Alvin teens appeal Confederate flag decision

By Bridget Brown
The Facts
Published October 24, 2006

ALVIN — Two Harby Junior High students said it is not only their constitutional right to wear and possess images of the Confederate flag while at school, but also a matter of history and respect.

The 13-year-old boys are asking Alvin ISD to honor the city’s founders by returning Confederate memorabilia to a display case at the school and by allowing students to wear Confederate flag symbols to class.

“We want to honor our veterans from all of the wars,” said student Marshall Alexander. “Most students don’t know about this because they aren’t teaching it anymore. You should teach all of history, every single war.”

Alexander said he and his friend, Robert Kauffman, have collected more than 800 names on a petition and are in the process of a second appeal with the district.

Tim Turner, the district’s director of administrative services, is expected to make a decision on the appeal this week, said Tracy Alexander, Marshall Alexander’s mother.

The boys and their parents hope to a overturn a decision made by school officials in August when both the boys were told they could not have any item bearing a Confederate flag at school.

A Confederate flag sticker was removed from Kauffman’s binder, and Alexander was told not to wear a belt buckle with the symbol. The school dress code prohibits anyone from wearing symbols that could be considered disruptive, said the district’s spokeswoman, Shirley Brothers.

“He wore the belt buckle all of last year, and the display has been there for 15 years,” Tracy Alexander said. “It’s never been a problem before. Why now? What’s the difference?”

In August, school officials also removed a United Daughters of the Confederacy pin and membership card from a display case at the school honoring longtime Alvin teacher Gracy Harby, for whom the school was named. The memorabilia now is at the Alvin Museum for review and might stay permanently, Alvin ISD Superintendent Greg Smith said.

“The symbol itself is culturally divisive,” Smith said. “We know for certain that it has caused tension when students have worn the Confederate flag symbol.”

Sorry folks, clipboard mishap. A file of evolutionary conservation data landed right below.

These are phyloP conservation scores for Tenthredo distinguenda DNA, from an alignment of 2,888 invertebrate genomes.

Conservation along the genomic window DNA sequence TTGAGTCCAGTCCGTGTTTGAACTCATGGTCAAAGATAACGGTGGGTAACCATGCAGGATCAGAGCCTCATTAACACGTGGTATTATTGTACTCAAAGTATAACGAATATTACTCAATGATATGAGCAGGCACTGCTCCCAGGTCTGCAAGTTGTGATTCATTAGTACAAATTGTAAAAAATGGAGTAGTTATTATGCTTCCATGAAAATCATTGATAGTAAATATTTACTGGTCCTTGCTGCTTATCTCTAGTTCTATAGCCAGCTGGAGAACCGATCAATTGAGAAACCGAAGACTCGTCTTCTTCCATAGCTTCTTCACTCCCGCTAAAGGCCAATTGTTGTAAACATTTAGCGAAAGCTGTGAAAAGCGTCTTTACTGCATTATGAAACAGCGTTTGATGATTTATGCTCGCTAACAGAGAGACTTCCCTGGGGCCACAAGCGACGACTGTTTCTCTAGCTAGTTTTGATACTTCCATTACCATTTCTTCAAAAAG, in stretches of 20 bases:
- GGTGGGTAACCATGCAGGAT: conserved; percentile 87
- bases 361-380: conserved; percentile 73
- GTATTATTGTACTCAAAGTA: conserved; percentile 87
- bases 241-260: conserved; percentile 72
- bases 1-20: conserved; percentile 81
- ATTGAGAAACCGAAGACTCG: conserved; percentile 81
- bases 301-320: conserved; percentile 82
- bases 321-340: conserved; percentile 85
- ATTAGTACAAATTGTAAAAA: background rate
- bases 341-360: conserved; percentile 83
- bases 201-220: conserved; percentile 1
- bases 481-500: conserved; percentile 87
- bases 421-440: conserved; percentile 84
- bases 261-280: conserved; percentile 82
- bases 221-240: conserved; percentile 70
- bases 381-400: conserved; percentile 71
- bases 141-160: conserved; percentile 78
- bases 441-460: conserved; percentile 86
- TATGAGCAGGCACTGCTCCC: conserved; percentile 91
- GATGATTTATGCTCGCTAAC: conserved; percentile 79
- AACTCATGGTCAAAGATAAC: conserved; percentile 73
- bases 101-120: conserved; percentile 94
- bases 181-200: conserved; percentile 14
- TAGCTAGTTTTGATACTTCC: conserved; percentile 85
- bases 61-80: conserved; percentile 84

On Aug. 17, Ron Strybos, Texas commander of the Sons of Confederate Soldiers, spoke to the district’s board of directors on the boys’ behalf.

He said most school board members didn’t know Alvin was founded by a man who fought for the Confederacy.

“When I first heard about this I thought it was a joke because the town was founded by a Confederate veteran, and it has a Confederate cemetery,” Strybos said.

Marshall Alexander said the city also has several roads named after Civil War generals — Lee, Jackson and Johnson streets.

Smith said his job is to protect students, and the symbol has caused several fights within the district because of what some see as the flag’s racist connotations.

“Alvin was founded by a lot of great people, and no one is trying to squelch anyone’s freedom of speech,” Smith said.

Since August, Marshall Alexander said he and Kauffman have been threatened verbally by students and teachers at the school.

Still, if the August decision is upheld, Tracy Alexander said the group will move to a level-three appeal to the school board.

“You can’t do away with one part of history. Good, bad or ugly,” she said. “It’s still history and there’s not a rug big enough to sweep it under.”

Bridget Brown covers the city of Alvin for The Facts. Contact her at (979) 849-8581.

© 2006 The Facts

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